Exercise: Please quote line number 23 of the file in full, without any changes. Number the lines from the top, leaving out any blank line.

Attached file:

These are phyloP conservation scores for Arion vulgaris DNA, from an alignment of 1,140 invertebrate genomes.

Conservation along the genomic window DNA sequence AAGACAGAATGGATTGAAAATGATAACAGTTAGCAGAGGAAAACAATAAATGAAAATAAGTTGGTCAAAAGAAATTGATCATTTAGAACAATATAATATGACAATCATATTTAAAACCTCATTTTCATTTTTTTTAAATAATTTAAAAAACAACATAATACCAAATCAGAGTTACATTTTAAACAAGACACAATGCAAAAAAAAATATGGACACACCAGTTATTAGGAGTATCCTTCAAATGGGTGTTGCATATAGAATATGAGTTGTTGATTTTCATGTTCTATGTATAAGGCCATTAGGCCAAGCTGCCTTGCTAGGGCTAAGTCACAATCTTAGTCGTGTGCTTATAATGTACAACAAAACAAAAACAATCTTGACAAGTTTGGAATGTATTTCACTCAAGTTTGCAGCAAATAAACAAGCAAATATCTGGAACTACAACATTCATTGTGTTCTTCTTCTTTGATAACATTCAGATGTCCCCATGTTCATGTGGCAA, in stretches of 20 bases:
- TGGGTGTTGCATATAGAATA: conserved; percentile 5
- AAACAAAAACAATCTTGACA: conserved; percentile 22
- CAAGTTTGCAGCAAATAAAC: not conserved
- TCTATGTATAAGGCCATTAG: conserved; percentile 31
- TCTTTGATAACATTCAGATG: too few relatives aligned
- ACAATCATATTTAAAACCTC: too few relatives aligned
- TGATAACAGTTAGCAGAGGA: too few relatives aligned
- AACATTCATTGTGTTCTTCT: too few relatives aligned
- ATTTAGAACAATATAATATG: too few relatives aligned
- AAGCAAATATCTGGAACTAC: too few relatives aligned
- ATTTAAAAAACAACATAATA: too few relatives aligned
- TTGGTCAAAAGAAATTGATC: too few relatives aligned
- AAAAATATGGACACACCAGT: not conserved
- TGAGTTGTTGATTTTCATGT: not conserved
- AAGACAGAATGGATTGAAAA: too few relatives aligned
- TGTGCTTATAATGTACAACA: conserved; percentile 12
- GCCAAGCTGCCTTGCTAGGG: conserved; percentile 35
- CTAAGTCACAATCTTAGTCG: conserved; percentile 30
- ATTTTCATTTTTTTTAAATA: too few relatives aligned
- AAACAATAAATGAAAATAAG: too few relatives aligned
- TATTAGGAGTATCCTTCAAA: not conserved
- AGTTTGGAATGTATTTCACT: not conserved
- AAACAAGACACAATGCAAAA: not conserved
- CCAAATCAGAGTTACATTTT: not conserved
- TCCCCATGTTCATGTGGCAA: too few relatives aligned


- TATTAGGAGTATCCTTCAAA: not conserved